July 8, 2016
The Facts About Dogs and Hot Cars
News anchor Kyle Clark of NBC affiliate KUSA in Denver, CO made news himself in 2016 when he spoke up on air about witnessing a dog locked inside a car on a 90°F day. “So there’s an apology in order,” Clark said. “Not for you, no. For your dog. I’m sorry that your dog does not have better humans.” His powerful statement resonated with pet lovers everywhere, and attracted over 1.5 million views on Facebook.
“Never leave your dog alone in the car” is a frequent refrain of veterinarians and other dog health experts, with good reason. Even during the cooler days of summer and even with windows open and even in the shade, a car’s temperature can quickly rise to dangerous levels in a very short amount of time. We’ve compiled some facts from these experts to help you keep your dog (and the dogs in your community) safe this summer.
What You Need to Know
Dogs left alone in cars in even mild heat are at risk for heatstroke, a serious condition that can result in organ damage and even death. Many pet owners are shocked to find out just how fast the temperature can rise in your car. This chart shows the dramatic difference that even 10 minutes alone on a hot day can make. According to PetMD.com, dog body temperatures above 103° F (39° C) are abnormal, while 106° F (41° C) or higher is typically associated with heatstroke.
|Elapsed time||Outside Air Temperature (F)|
|> 1 hour||115||120||125||130||135||140|
Even leaving the windows open does little to affect these high temperatures, according to a study by the Louisiana Office of Public Health.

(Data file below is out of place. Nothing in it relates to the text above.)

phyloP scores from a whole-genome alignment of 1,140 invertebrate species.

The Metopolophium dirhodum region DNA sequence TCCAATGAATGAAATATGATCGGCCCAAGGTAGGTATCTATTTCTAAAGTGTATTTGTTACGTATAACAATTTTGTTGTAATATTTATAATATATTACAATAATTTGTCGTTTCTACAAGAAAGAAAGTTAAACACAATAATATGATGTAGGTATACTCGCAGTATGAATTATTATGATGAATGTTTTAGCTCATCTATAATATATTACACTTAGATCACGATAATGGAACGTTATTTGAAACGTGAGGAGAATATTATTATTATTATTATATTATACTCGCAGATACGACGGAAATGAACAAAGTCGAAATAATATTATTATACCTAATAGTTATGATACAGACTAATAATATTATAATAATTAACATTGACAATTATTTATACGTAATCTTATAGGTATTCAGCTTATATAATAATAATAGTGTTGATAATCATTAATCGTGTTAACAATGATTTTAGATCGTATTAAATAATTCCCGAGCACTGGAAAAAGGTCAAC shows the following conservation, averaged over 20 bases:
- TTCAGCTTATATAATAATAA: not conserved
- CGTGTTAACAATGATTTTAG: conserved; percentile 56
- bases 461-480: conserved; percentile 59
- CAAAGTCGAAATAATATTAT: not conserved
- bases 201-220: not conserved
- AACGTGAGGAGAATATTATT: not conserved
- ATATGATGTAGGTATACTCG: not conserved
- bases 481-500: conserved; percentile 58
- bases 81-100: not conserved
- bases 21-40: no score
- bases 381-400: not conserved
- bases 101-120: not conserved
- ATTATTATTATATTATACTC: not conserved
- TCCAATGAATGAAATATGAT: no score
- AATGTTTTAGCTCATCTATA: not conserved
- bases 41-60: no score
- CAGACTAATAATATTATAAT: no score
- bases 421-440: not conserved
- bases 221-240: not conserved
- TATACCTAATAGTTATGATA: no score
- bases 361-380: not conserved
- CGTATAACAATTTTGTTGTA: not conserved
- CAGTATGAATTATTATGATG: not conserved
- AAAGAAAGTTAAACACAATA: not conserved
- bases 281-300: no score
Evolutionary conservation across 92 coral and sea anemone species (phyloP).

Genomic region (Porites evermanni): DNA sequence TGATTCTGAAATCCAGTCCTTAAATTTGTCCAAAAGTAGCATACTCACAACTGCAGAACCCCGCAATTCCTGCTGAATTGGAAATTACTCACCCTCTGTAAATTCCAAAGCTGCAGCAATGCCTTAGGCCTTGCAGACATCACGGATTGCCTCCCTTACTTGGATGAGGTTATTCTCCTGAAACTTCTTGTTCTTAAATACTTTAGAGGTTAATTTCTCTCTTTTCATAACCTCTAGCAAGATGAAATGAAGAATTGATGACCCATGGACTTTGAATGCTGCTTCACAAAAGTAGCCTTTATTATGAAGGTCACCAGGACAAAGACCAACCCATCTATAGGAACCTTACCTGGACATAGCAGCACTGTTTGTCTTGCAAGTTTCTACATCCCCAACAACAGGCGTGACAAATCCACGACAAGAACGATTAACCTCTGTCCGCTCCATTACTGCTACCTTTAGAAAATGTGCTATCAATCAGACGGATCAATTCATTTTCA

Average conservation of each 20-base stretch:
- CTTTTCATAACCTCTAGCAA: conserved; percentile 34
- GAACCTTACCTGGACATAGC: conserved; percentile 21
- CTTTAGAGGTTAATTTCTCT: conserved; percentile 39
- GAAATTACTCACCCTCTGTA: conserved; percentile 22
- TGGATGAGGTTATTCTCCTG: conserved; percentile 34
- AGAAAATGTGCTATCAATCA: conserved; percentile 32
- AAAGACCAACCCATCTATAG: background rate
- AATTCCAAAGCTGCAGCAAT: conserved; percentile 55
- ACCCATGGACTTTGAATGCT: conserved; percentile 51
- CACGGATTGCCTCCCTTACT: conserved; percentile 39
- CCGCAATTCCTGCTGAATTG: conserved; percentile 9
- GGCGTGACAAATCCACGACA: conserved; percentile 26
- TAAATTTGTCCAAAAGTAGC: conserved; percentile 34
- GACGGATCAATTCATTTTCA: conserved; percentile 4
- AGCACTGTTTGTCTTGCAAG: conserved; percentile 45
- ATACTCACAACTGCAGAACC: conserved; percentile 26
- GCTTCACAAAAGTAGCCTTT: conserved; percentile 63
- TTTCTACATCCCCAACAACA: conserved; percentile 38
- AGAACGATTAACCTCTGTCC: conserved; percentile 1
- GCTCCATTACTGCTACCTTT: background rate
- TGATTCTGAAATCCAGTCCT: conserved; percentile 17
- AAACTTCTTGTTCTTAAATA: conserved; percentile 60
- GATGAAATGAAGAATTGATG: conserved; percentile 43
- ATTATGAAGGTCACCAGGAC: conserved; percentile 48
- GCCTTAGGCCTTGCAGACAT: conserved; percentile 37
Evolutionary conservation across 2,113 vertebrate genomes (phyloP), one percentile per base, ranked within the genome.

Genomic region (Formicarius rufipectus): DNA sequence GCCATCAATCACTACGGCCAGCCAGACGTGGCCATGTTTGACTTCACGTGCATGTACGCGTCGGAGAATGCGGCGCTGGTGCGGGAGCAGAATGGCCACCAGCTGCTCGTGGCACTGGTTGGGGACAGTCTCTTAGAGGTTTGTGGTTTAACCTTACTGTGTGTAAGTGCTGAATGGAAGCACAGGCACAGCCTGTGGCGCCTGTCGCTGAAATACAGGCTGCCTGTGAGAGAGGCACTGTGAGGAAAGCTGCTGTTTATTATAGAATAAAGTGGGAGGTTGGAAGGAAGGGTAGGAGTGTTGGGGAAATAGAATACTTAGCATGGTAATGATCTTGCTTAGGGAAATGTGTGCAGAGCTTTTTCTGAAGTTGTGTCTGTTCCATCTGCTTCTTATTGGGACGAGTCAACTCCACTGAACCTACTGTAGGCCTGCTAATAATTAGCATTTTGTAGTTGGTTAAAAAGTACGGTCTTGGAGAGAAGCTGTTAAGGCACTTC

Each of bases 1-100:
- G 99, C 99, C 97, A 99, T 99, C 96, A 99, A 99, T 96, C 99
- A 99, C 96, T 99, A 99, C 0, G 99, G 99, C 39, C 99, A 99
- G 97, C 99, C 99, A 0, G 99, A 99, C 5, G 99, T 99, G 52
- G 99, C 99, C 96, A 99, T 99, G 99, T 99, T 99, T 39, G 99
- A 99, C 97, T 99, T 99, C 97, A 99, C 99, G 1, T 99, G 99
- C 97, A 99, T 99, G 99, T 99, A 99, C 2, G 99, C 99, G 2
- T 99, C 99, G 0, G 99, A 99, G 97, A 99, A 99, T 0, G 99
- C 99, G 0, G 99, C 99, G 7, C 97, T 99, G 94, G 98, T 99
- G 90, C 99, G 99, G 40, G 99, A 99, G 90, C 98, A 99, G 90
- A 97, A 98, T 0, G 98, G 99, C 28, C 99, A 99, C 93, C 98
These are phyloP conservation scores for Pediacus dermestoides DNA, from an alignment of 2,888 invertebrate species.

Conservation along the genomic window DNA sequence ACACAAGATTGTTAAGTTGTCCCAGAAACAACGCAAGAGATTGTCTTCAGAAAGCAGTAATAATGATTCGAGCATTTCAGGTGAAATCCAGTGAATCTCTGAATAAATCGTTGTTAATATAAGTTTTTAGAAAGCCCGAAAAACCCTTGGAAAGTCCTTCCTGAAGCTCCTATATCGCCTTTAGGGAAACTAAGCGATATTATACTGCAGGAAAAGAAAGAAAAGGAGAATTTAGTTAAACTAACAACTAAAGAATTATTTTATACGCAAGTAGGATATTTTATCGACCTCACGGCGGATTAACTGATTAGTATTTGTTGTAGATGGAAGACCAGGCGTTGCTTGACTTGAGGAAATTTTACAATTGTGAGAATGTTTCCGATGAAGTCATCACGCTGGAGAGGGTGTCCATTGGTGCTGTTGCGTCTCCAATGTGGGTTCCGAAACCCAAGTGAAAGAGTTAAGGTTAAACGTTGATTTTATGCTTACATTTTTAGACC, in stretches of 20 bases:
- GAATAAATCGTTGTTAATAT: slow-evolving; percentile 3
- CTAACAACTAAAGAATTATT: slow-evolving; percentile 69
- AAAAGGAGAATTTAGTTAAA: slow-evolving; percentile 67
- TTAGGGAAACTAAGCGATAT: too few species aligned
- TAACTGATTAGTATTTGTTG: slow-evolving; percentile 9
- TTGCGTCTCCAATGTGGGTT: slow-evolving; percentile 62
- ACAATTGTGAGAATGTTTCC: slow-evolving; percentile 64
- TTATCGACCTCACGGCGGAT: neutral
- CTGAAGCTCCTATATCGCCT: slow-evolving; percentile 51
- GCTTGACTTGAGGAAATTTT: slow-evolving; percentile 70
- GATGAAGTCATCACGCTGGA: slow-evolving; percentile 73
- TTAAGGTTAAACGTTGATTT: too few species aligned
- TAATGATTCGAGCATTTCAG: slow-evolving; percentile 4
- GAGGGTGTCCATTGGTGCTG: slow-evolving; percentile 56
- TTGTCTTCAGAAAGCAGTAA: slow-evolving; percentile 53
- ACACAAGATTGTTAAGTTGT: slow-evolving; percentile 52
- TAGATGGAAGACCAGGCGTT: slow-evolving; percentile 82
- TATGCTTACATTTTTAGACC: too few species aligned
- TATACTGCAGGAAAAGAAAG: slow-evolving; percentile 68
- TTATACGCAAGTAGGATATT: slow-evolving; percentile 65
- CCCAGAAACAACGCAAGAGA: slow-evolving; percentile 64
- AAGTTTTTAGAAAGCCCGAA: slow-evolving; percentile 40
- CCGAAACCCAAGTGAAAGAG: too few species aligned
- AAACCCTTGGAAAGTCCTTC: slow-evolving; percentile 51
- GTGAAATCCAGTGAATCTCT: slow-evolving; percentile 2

The best way to keep your pet safe in this situation? Leave them at home, where air conditioning, fans and shade can offer them a retreat from the heat.
How You Can Help
In addition to avoiding this situation with your own pets, there are also things you can do to protect pets in your community. Share this information with your fellow dog owners, and encourage your veterinarians and local pet stores to post information about this issue. It is also important to recognize the signs of heatstroke in dogs, which include heavy panting, glazed eyes, a rapid pulse, unsteadiness, a staggering gait, vomiting, or a deep red or purple tongue.
If you see a dog inside a car that is at risk, there are things you can do to help.
- Ask nearby businesses to make an announcement to alert the dog’s owner.
- If the owner cannot be located, call your local police’s non-emergency number, or your local animal control or rescue league.
- Many states are passing “hot car” laws to protect pets and penalize pet owners. Some even have laws protecting good samaritans who rescue pets in distress. Know the rules, and if your state or community doesn’t have any laws on the books, talk to your local representatives.
Keeping pets safe is important to us at DogWatch. We hope this information helps keep many pets safe this summer and for many summers to come.